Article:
According to reports, reflecting on the perceived travails in the Indian energy sector, policymakers, business leaders, experts and stakeholders from across the spectrum rooted for low-carbon sources to generate sustainable power at the Power Industry India 2012 held today.
The two-day conference has been jointly endorsed by The Energy and Resources Institute’s Business Council for Sustainable Development (TERI-BSCD), UK Trade and Investment, Indian Wind Energy Association (InWEA) and the Indian Power Producers Association of India, and enjoys the
support of the Ministry of Coal and Ministry of Power, Government of India.
In her keynote address at the inaugural session, Executive Director, TERI, Dr. Leena Srivastava said, “Energy efficiency and demand generation are two sides of the same coin and we need to focus on this aspect. While work is going on to meet the increasing demand, the focus lies on providing renewable solutions. We need to work towards renewable solutions rather than ones which would perish easily.”
Dr. Srivastava also presented an overview of the Indian energy sector in her opening remarks, and shed lights on the challenges posed by the growing policy paralysis at the government end. “While the present energy situation is grim, it can turn worse in the coming years if we continue business as usual and do not introduce radical changes in the system. We need to work at a faster pace because 289 million people in India are without electricity and we need to take immediate steps to realise our dream of being a global superpower,” she added.
Identifying key sectoral challenges, Former Secretary, Ministry of Power, Mr. Anil Razdan, provided insight on the central faced by power producers in the current scenario. “The time is right for action, we need to add capacity and find fuel for that. There is price to pay for energy today.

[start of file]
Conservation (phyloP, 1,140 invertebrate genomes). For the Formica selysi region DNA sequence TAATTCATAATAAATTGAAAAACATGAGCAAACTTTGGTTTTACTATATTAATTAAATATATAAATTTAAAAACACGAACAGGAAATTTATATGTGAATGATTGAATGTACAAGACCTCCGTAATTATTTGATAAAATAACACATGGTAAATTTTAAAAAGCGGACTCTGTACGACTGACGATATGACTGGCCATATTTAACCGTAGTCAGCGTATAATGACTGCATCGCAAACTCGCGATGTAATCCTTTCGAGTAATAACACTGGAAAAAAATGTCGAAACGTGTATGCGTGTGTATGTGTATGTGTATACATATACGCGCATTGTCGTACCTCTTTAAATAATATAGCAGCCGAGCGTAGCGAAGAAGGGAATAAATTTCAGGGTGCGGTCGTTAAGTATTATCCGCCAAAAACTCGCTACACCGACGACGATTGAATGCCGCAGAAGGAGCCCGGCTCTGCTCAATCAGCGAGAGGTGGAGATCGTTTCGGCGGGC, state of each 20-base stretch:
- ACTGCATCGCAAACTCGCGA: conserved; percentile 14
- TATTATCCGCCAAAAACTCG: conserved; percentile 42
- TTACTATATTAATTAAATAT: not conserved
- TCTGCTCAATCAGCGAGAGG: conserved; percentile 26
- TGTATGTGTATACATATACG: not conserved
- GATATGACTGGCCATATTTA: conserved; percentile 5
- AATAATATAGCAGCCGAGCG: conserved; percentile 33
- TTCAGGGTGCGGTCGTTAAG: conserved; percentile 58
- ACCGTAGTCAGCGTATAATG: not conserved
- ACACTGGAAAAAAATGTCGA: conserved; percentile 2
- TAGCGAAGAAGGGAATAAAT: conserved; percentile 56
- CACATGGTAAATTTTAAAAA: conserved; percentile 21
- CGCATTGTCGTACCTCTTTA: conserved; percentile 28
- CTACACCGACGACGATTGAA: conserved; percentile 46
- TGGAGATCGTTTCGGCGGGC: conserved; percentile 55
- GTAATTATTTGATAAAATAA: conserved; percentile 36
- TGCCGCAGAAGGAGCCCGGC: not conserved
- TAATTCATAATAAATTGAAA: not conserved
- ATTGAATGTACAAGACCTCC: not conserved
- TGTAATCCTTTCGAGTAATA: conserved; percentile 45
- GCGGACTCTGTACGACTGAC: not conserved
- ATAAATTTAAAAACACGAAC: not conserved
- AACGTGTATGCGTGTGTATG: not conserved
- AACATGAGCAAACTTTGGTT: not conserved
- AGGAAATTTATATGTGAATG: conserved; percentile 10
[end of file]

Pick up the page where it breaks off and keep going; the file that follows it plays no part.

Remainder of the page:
Regulators need to get wise and active. We cannot afford to have the kind of blackouts that happened recently, as it will be disastrous for the economy if such occurrences recur. Systems need to be upgraded by installing smart components in them,” Mr. Razdan asserted. “Smart grids today are not a luxury but a necessity. India needs 130 million smart metres by 2020,” he added.
Speakers further underscored the crucial role played by India’s power sector in meeting national growth targets and realising global aspirations.
A popular view that emerged from the discussions was that owing to rising demand and threat to environment, it was pertinent to effectively utilise low-carbon sources to generate clean energy.
Exploring the potential for India to emerge as a solar-based economy, delegates also exchanged views on developing energy ecosystems to enhance
efficiency while reducing the environmental impact.
Some of the main themes featured at the event were the ‘Impact of privatisation, price, reliability of supply and competition in the national power market,’ ‘Developing India’s Domestic Nuclear Technology,’ and ‘An Investor’s Perspective of the Opportunities in the Indian Power Market.’
Power Industry India2012 seeks to build consensus on the need for sustainable power by providing a platform to institutions to hold extensive discussions while creating awareness on the issue of energy security among diverse stakeholders.